Most chiropractors begin treatment during the patient's first chiropractic visit, although some may wait until the next appointment. Chiropractic treatment recommendations may include some or all of the following:

1.

Adjustments to key joint dysfunctions
2.

Modalities to improve soft tissue healing and pain control (ultrasound, electrical stimulation and traction)
3.

Exercises to improve muscles balance, strength, and coordination
4.

Patient education to improve posture and motor control
5.

Other treatments may be included, such as massage, heat/cold application, and nutrition education.

Importantly, at this point the chiropractor will establish specific goals for your chiropractic treatment plan.

*

Short term goals for chiropractic treatment – to reduce pain and restore normal joint function and muscle balance
*

Long term goals for chiropractic treatment – to restore functional independence and tolerance to normal activities of daily living

To reach these goals, the chiropractor will prescribe a specific number of chiropractic visits. An example would be 1 to 3 chiropractic visits per week for 2 to 4 weeks followed by a re-examination by the chiropractor.

At the re-examination, the chiropractor will measure the response to treatment and determine whether to:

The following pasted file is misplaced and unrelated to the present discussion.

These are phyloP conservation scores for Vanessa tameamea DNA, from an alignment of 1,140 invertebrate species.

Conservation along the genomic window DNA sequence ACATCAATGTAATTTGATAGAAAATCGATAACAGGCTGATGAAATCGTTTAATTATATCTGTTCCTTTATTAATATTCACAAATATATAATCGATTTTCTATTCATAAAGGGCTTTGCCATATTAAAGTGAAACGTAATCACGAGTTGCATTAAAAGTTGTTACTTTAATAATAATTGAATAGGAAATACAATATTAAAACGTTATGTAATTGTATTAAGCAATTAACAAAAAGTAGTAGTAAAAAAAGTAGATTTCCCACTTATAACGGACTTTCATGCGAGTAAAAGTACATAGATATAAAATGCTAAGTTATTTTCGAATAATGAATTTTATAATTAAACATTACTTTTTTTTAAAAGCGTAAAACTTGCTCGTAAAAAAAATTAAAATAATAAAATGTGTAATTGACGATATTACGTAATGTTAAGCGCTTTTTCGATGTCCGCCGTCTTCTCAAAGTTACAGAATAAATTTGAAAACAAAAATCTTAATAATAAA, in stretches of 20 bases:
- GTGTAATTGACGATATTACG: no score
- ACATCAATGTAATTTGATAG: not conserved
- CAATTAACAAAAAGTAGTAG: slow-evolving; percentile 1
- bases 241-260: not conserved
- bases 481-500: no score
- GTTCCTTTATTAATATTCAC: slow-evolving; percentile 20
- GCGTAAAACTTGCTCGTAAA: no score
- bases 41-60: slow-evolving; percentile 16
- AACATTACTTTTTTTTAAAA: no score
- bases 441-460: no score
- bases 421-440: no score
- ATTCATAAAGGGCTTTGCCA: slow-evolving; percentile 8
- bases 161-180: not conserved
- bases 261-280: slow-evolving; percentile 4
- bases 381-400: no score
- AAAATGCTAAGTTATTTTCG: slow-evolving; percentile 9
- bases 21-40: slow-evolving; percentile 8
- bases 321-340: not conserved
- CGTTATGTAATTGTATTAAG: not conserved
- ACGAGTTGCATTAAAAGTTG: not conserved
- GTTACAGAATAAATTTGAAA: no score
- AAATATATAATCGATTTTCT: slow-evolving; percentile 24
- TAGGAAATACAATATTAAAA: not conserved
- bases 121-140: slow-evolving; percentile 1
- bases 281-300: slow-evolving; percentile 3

1.

Continue chiropractic treatment if appropriate;
2.

Release you from chiropractic care if your goals have been met; or
3.

Refer you to another health care specialist if your goals have not been fulfilled.

By: Peter J. Schubbe, DC

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Post by rational doc » Mon Feb 27, 2006 9:12 pm

http://www.spine-health.com/topics/cons ... vis01.html

this is how most of the docs im my area work - not what has been presented by other board contibuters

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Post by JJM » Mon Feb 27, 2006 9:15 pm

Rational doc, I don't understand the relevance of your first two posts in this stream. However, it is amusing what the author (Dean Moyer) has to say about chiropractors at "rebuildyourback.com" (which you cited in post 2):

"Well, it may surprise you but a chiropractor is the last person you should see if you have back pain (or anything else for that matter) and what's more... a chiropractor can do absolutely nothing to repair your back." [emphasis added]